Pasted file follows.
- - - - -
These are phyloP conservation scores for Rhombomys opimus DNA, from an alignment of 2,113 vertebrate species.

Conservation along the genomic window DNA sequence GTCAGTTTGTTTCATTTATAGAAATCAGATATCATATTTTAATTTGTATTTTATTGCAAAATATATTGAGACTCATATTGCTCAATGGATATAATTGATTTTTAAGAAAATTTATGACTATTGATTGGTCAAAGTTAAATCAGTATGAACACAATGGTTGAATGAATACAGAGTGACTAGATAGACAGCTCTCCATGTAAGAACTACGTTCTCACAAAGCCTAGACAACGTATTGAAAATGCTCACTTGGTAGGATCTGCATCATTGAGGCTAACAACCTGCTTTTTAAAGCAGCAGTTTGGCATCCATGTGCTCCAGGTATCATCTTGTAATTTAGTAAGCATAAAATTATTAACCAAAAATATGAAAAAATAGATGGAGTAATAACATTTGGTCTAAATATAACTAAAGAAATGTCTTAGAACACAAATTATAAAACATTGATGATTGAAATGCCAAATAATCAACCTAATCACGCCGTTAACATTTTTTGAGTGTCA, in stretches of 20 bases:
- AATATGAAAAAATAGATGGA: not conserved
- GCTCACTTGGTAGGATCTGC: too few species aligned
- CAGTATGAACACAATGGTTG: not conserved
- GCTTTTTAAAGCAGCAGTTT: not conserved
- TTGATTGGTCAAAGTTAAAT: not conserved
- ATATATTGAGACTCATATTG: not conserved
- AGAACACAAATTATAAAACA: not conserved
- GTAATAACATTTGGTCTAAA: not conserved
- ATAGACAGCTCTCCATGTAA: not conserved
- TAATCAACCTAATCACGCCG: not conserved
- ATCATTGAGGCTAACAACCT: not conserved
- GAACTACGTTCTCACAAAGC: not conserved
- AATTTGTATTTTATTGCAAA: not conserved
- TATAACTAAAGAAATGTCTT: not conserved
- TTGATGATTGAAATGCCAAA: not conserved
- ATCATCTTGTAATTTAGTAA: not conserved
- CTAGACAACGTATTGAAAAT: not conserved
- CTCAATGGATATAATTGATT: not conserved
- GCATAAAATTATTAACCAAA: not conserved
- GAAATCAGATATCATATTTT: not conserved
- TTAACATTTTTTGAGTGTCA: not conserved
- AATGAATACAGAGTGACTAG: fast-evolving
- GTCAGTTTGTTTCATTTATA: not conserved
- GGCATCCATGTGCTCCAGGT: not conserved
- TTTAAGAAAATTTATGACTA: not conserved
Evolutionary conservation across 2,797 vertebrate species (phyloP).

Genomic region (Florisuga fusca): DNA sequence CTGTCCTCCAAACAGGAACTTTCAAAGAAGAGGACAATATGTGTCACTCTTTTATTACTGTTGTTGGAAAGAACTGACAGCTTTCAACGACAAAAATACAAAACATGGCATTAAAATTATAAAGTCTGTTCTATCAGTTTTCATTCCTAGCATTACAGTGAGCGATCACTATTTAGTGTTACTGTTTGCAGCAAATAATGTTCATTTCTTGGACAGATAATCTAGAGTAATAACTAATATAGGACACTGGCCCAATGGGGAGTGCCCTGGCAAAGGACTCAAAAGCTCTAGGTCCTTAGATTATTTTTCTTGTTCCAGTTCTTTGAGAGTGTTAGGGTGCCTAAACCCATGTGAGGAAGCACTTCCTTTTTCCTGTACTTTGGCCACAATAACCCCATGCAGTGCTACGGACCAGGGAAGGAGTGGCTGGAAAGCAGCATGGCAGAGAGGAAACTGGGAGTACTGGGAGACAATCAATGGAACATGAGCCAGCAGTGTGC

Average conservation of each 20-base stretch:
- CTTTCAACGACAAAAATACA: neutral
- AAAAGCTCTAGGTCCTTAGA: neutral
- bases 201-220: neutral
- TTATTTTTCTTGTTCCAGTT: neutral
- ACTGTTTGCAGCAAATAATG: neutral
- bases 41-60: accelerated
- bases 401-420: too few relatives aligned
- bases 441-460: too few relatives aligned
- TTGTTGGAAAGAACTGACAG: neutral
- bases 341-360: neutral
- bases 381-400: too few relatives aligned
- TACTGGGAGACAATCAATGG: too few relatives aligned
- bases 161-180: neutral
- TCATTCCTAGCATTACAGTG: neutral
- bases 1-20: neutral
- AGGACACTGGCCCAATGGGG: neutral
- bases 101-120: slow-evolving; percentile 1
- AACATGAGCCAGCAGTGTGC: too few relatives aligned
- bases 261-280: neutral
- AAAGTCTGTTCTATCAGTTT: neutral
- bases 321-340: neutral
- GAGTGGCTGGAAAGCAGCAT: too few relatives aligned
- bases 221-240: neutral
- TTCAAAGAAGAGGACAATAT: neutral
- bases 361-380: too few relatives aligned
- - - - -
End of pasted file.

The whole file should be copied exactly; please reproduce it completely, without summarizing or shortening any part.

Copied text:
These are phyloP conservation scores for Rhombomys opimus DNA, from an alignment of 2,113 vertebrate species.

Conservation along the genomic window DNA sequence GTCAGTTTGTTTCATTTATAGAAATCAGATATCATATTTTAATTTGTATTTTATTGCAAAATATATTGAGACTCATATTGCTCAATGGATATAATTGATTTTTAAGAAAATTTATGACTATTGATTGGTCAAAGTTAAATCAGTATGAACACAATGGTTGAATGAATACAGAGTGACTAGATAGACAGCTCTCCATGTAAGAACTACGTTCTCACAAAGCCTAGACAACGTATTGAAAATGCTCACTTGGTAGGATCTGCATCATTGAGGCTAACAACCTGCTTTTTAAAGCAGCAGTTTGGCATCCATGTGCTCCAGGTATCATCTTGTAATTTAGTAAGCATAAAATTATTAACCAAAAATATGAAAAAATAGATGGAGTAATAACATTTGGTCTAAATATAACTAAAGAAATGTCTTAGAACACAAATTATAAAACATTGATGATTGAAATGCCAAATAATCAACCTAATCACGCCGTTAACATTTTTTGAGTGTCA, in stretches of 20 bases:
- AATATGAAAAAATAGATGGA: not conserved
- GCTCACTTGGTAGGATCTGC: too few species aligned
- CAGTATGAACACAATGGTTG: not conserved
- GCTTTTTAAAGCAGCAGTTT: not conserved
- TTGATTGGTCAAAGTTAAAT: not conserved
- ATATATTGAGACTCATATTG: not conserved
- AGAACACAAATTATAAAACA: not conserved
- GTAATAACATTTGGTCTAAA: not conserved
- ATAGACAGCTCTCCATGTAA: not conserved
- TAATCAACCTAATCACGCCG: not conserved
- ATCATTGAGGCTAACAACCT: not conserved
- GAACTACGTTCTCACAAAGC: not conserved
- AATTTGTATTTTATTGCAAA: not conserved
- TATAACTAAAGAAATGTCTT: not conserved
- TTGATGATTGAAATGCCAAA: not conserved
- ATCATCTTGTAATTTAGTAA: not conserved
- CTAGACAACGTATTGAAAAT: not conserved
- CTCAATGGATATAATTGATT: not conserved
- GCATAAAATTATTAACCAAA: not conserved
- GAAATCAGATATCATATTTT: not conserved
- TTAACATTTTTTGAGTGTCA: not conserved
- AATGAATACAGAGTGACTAG: fast-evolving
- GTCAGTTTGTTTCATTTATA: not conserved
- GGCATCCATGTGCTCCAGGT: not conserved
- TTTAAGAAAATTTATGACTA: not conserved
Evolutionary conservation across 2,797 vertebrate species (phyloP).

Genomic region (Florisuga fusca): DNA sequence CTGTCCTCCAAACAGGAACTTTCAAAGAAGAGGACAATATGTGTCACTCTTTTATTACTGTTGTTGGAAAGAACTGACAGCTTTCAACGACAAAAATACAAAACATGGCATTAAAATTATAAAGTCTGTTCTATCAGTTTTCATTCCTAGCATTACAGTGAGCGATCACTATTTAGTGTTACTGTTTGCAGCAAATAATGTTCATTTCTTGGACAGATAATCTAGAGTAATAACTAATATAGGACACTGGCCCAATGGGGAGTGCCCTGGCAAAGGACTCAAAAGCTCTAGGTCCTTAGATTATTTTTCTTGTTCCAGTTCTTTGAGAGTGTTAGGGTGCCTAAACCCATGTGAGGAAGCACTTCCTTTTTCCTGTACTTTGGCCACAATAACCCCATGCAGTGCTACGGACCAGGGAAGGAGTGGCTGGAAAGCAGCATGGCAGAGAGGAAACTGGGAGTACTGGGAGACAATCAATGGAACATGAGCCAGCAGTGTGC

Average conservation of each 20-base stretch:
- CTTTCAACGACAAAAATACA: neutral
- AAAAGCTCTAGGTCCTTAGA: neutral
- bases 201-220: neutral
- TTATTTTTCTTGTTCCAGTT: neutral
- ACTGTTTGCAGCAAATAATG: neutral
- bases 41-60: accelerated
- bases 401-420: too few relatives aligned
- bases 441-460: too few relatives aligned
- TTGTTGGAAAGAACTGACAG: neutral
- bases 341-360: neutral
- bases 381-400: too few relatives aligned
- TACTGGGAGACAATCAATGG: too few relatives aligned
- bases 161-180: neutral
- TCATTCCTAGCATTACAGTG: neutral
- bases 1-20: neutral
- AGGACACTGGCCCAATGGGG: neutral
- bases 101-120: slow-evolving; percentile 1
- AACATGAGCCAGCAGTGTGC: too few relatives aligned
- bases 261-280: neutral
- AAAGTCTGTTCTATCAGTTT: neutral
- bases 321-340: neutral
- GAGTGGCTGGAAAGCAGCAT: too few relatives aligned
- bases 221-240: neutral
- TTCAAAGAAGAGGACAATAT: neutral
- bases 361-380: too few relatives aligned